Langston Hughes poem "Dream Variations," written in the form of a stanza, expresses the dream of a whole population caught under the merciless and implacable laws of discrimination based on the color of its skin. Dreaming of being completely free is a constant of the human race and the humanity in those often treated as sub-humans by their fellow countrymen is reaffirmed in….

The cultural movements of the Roaring Twenties, such as the Jazz Age, the Harlem Renaissance, and the rise of flappers, had a significant impact on society's views on traditional norms and values. These movements challenged and often subverted long-held beliefs and customs, leading to a shift in attitudes towards issues such as gender roles, race, sexuality, and the role of government.

One of the most noticeable changes during this time was the shifting attitudes towards gender roles. The rise of the flapper, who was characterized by her independence, bold fashion choices, and embrace of new social freedoms, challenged the traditional image....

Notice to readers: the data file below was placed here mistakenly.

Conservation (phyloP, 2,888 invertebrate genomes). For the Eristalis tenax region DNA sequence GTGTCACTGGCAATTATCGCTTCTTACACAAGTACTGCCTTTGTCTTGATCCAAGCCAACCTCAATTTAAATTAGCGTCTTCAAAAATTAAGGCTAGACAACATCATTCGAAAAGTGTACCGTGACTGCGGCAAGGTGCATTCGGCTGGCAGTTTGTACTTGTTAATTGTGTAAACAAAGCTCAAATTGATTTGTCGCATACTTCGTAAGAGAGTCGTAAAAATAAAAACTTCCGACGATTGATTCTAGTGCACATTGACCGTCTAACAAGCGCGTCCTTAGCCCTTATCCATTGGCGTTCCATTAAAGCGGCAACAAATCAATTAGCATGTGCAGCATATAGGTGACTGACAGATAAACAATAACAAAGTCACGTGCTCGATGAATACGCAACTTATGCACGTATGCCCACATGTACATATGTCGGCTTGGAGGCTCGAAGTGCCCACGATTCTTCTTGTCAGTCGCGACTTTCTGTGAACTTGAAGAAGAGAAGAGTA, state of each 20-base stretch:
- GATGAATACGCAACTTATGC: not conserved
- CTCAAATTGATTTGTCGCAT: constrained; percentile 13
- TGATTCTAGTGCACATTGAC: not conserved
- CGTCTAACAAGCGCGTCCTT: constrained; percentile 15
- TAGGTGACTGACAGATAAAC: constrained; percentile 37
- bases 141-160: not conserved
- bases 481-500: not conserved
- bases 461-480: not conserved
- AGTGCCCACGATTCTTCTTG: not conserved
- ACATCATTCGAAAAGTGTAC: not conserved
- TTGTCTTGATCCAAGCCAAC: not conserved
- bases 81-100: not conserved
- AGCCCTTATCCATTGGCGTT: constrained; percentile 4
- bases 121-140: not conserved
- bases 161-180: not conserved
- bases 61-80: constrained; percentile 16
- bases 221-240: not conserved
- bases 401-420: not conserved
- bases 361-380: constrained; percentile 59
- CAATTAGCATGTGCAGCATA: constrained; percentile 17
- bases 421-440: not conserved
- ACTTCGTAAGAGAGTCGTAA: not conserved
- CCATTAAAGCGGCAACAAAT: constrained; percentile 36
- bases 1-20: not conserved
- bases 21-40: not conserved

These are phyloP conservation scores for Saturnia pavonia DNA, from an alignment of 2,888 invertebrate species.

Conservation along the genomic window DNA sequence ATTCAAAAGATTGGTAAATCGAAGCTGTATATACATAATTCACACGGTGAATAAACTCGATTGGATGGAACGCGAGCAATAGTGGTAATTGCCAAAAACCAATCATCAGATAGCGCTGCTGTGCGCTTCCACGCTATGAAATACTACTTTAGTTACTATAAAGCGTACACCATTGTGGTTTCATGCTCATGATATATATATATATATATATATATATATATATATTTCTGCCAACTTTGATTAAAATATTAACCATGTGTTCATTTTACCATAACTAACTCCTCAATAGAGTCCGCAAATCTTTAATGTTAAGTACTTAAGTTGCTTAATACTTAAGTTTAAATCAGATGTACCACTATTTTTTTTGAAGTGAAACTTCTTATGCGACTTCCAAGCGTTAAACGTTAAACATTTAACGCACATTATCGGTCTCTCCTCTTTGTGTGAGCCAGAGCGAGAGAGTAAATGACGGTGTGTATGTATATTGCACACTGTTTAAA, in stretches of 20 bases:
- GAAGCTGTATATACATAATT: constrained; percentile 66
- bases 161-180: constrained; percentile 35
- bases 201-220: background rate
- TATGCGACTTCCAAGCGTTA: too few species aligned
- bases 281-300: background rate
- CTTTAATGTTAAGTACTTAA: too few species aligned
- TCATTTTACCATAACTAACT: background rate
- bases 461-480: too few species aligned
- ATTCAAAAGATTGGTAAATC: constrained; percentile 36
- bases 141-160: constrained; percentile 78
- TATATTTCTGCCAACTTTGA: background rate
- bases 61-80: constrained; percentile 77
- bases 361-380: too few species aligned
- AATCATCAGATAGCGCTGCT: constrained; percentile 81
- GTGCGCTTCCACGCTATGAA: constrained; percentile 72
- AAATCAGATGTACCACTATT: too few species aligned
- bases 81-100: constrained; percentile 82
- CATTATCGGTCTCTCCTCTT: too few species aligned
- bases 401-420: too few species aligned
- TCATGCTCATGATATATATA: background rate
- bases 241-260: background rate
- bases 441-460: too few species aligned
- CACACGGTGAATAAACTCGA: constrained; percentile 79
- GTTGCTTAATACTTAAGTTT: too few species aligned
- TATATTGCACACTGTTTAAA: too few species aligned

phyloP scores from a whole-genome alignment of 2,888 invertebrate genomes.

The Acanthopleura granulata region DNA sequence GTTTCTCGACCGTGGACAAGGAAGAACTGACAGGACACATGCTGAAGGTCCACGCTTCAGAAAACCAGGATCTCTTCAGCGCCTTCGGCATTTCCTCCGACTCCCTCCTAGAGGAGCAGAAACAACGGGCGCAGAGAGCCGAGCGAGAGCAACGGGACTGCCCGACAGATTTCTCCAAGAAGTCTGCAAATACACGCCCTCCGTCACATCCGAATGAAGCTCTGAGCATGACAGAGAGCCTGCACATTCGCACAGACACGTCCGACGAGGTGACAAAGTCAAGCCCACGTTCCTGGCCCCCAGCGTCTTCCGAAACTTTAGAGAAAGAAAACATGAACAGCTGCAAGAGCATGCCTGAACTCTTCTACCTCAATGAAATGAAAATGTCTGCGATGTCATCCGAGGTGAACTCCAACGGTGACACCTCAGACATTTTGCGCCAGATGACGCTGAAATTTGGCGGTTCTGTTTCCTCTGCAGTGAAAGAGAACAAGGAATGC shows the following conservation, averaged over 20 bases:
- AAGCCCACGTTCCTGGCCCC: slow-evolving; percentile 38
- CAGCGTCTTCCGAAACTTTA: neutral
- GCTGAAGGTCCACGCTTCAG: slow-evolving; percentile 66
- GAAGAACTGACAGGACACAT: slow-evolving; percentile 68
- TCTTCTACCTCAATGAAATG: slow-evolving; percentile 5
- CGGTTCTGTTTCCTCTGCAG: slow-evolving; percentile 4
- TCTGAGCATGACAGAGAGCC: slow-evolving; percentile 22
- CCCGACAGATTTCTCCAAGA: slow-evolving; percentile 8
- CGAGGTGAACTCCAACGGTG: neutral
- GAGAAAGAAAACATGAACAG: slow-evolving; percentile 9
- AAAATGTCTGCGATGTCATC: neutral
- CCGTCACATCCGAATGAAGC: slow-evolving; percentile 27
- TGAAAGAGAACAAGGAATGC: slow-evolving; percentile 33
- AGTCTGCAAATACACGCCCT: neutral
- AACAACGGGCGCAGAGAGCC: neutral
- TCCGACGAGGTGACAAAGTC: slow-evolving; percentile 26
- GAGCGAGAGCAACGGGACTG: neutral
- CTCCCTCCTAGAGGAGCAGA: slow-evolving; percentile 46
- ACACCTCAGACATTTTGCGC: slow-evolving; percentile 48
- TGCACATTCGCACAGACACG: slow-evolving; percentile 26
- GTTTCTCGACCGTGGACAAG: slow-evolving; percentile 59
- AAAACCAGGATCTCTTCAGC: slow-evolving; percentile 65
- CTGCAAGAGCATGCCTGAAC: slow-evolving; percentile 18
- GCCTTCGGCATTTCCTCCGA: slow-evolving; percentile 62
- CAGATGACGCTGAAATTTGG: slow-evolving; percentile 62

The Roaring Twenties: A Catalyst for Social Transformation

The Roaring Twenties, a vibrant and transformative decade that unfolded after the cataclysmic horrors of World War I, witnessed an unprecedented surge in cultural movements that profoundly impacted society's entrenched views on traditional norms and values. These movements challenged established conventions, promoted individualism, and fostered a spirit of liberation that reverberated throughout the social fabric.

The Rise of Modernism

Modernism, a multifaceted movement encompassing art, literature, and design, emerged as a radical departure from the ornate and sentimental past. Modernist artists favored abstract forms, geometric shapes, and fragmented perspectives, seeking to break free from traditional....

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6 Pages
Essay

Literature

Langston Hughes' Democracy a Number of Ideas

Words: 1878
Length: 6 Pages
Type: Essay